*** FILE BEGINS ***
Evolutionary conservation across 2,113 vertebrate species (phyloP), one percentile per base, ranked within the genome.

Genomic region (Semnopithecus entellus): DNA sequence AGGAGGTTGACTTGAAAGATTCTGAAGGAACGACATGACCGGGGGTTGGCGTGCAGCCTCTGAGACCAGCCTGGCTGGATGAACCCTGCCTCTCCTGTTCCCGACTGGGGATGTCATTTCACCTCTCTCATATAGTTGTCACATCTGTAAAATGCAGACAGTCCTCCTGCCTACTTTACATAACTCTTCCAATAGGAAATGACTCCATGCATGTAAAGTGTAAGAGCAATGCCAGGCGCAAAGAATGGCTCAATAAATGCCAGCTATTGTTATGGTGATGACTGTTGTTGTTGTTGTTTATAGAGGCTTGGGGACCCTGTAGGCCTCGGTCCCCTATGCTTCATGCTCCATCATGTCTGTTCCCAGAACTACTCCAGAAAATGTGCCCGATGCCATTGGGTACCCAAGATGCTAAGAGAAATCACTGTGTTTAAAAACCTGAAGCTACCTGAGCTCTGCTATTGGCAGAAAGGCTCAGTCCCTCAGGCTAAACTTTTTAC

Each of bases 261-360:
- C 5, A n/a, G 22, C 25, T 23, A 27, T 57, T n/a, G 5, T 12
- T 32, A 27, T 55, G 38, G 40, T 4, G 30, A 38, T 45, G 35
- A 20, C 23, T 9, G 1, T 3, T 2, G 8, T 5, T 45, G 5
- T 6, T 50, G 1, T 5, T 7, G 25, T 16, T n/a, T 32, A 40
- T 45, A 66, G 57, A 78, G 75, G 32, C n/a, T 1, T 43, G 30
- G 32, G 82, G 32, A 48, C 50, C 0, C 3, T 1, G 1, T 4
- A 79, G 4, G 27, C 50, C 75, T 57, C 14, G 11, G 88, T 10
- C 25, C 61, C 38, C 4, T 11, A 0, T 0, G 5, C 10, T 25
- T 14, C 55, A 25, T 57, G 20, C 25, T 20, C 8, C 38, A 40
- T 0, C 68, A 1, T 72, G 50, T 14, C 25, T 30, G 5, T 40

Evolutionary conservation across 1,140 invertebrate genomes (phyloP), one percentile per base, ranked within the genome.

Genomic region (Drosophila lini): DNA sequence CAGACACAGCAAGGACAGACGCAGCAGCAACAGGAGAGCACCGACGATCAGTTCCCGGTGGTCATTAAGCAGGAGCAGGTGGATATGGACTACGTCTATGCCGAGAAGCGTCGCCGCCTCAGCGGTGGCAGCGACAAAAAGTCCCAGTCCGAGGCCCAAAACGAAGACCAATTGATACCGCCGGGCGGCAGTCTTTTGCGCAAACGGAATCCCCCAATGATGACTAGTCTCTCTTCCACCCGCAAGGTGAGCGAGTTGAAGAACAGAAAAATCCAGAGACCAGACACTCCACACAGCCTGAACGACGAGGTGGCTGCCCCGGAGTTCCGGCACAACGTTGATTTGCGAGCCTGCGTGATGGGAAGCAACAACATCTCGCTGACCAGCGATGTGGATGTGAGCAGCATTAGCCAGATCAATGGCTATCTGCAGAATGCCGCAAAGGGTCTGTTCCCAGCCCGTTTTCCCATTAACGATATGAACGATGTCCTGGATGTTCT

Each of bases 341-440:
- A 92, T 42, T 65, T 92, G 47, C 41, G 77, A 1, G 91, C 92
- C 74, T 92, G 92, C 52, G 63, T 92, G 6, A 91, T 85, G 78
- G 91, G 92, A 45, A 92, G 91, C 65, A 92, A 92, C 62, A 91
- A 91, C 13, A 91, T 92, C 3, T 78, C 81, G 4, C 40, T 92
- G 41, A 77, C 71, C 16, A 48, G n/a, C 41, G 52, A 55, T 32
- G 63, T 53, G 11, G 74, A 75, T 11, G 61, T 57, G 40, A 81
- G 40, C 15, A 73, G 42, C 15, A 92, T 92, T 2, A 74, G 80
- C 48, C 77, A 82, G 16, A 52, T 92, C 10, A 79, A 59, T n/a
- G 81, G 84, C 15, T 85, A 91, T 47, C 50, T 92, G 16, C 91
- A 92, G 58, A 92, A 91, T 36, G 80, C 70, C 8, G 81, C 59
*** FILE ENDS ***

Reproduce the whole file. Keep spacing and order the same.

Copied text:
Evolutionary conservation across 2,113 vertebrate species (phyloP), one percentile per base, ranked within the genome.

Genomic region (Semnopithecus entellus): DNA sequence AGGAGGTTGACTTGAAAGATTCTGAAGGAACGACATGACCGGGGGTTGGCGTGCAGCCTCTGAGACCAGCCTGGCTGGATGAACCCTGCCTCTCCTGTTCCCGACTGGGGATGTCATTTCACCTCTCTCATATAGTTGTCACATCTGTAAAATGCAGACAGTCCTCCTGCCTACTTTACATAACTCTTCCAATAGGAAATGACTCCATGCATGTAAAGTGTAAGAGCAATGCCAGGCGCAAAGAATGGCTCAATAAATGCCAGCTATTGTTATGGTGATGACTGTTGTTGTTGTTGTTTATAGAGGCTTGGGGACCCTGTAGGCCTCGGTCCCCTATGCTTCATGCTCCATCATGTCTGTTCCCAGAACTACTCCAGAAAATGTGCCCGATGCCATTGGGTACCCAAGATGCTAAGAGAAATCACTGTGTTTAAAAACCTGAAGCTACCTGAGCTCTGCTATTGGCAGAAAGGCTCAGTCCCTCAGGCTAAACTTTTTAC

Each of bases 261-360:
- C 5, A n/a, G 22, C 25, T 23, A 27, T 57, T n/a, G 5, T 12
- T 32, A 27, T 55, G 38, G 40, T 4, G 30, A 38, T 45, G 35
- A 20, C 23, T 9, G 1, T 3, T 2, G 8, T 5, T 45, G 5
- T 6, T 50, G 1, T 5, T 7, G 25, T 16, T n/a, T 32, A 40
- T 45, A 66, G 57, A 78, G 75, G 32, C n/a, T 1, T 43, G 30
- G 32, G 82, G 32, A 48, C 50, C 0, C 3, T 1, G 1, T 4
- A 79, G 4, G 27, C 50, C 75, T 57, C 14, G 11, G 88, T 10
- C 25, C 61, C 38, C 4, T 11, A 0, T 0, G 5, C 10, T 25
- T 14, C 55, A 25, T 57, G 20, C 25, T 20, C 8, C 38, A 40
- T 0, C 68, A 1, T 72, G 50, T 14, C 25, T 30, G 5, T 40

Evolutionary conservation across 1,140 invertebrate genomes (phyloP), one percentile per base, ranked within the genome.

Genomic region (Drosophila lini): DNA sequence CAGACACAGCAAGGACAGACGCAGCAGCAACAGGAGAGCACCGACGATCAGTTCCCGGTGGTCATTAAGCAGGAGCAGGTGGATATGGACTACGTCTATGCCGAGAAGCGTCGCCGCCTCAGCGGTGGCAGCGACAAAAAGTCCCAGTCCGAGGCCCAAAACGAAGACCAATTGATACCGCCGGGCGGCAGTCTTTTGCGCAAACGGAATCCCCCAATGATGACTAGTCTCTCTTCCACCCGCAAGGTGAGCGAGTTGAAGAACAGAAAAATCCAGAGACCAGACACTCCACACAGCCTGAACGACGAGGTGGCTGCCCCGGAGTTCCGGCACAACGTTGATTTGCGAGCCTGCGTGATGGGAAGCAACAACATCTCGCTGACCAGCGATGTGGATGTGAGCAGCATTAGCCAGATCAATGGCTATCTGCAGAATGCCGCAAAGGGTCTGTTCCCAGCCCGTTTTCCCATTAACGATATGAACGATGTCCTGGATGTTCT

Each of bases 341-440:
- A 92, T 42, T 65, T 92, G 47, C 41, G 77, A 1, G 91, C 92
- C 74, T 92, G 92, C 52, G 63, T 92, G 6, A 91, T 85, G 78
- G 91, G 92, A 45, A 92, G 91, C 65, A 92, A 92, C 62, A 91
- A 91, C 13, A 91, T 92, C 3, T 78, C 81, G 4, C 40, T 92
- G 41, A 77, C 71, C 16, A 48, G n/a, C 41, G 52, A 55, T 32
- G 63, T 53, G 11, G 74, A 75, T 11, G 61, T 57, G 40, A 81
- G 40, C 15, A 73, G 42, C 15, A 92, T 92, T 2, A 74, G 80
- C 48, C 77, A 82, G 16, A 52, T 92, C 10, A 79, A 59, T n/a
- G 81, G 84, C 15, T 85, A 91, T 47, C 50, T 92, G 16, C 91
- A 92, G 58, A 92, A 91, T 36, G 80, C 70, C 8, G 81, C 59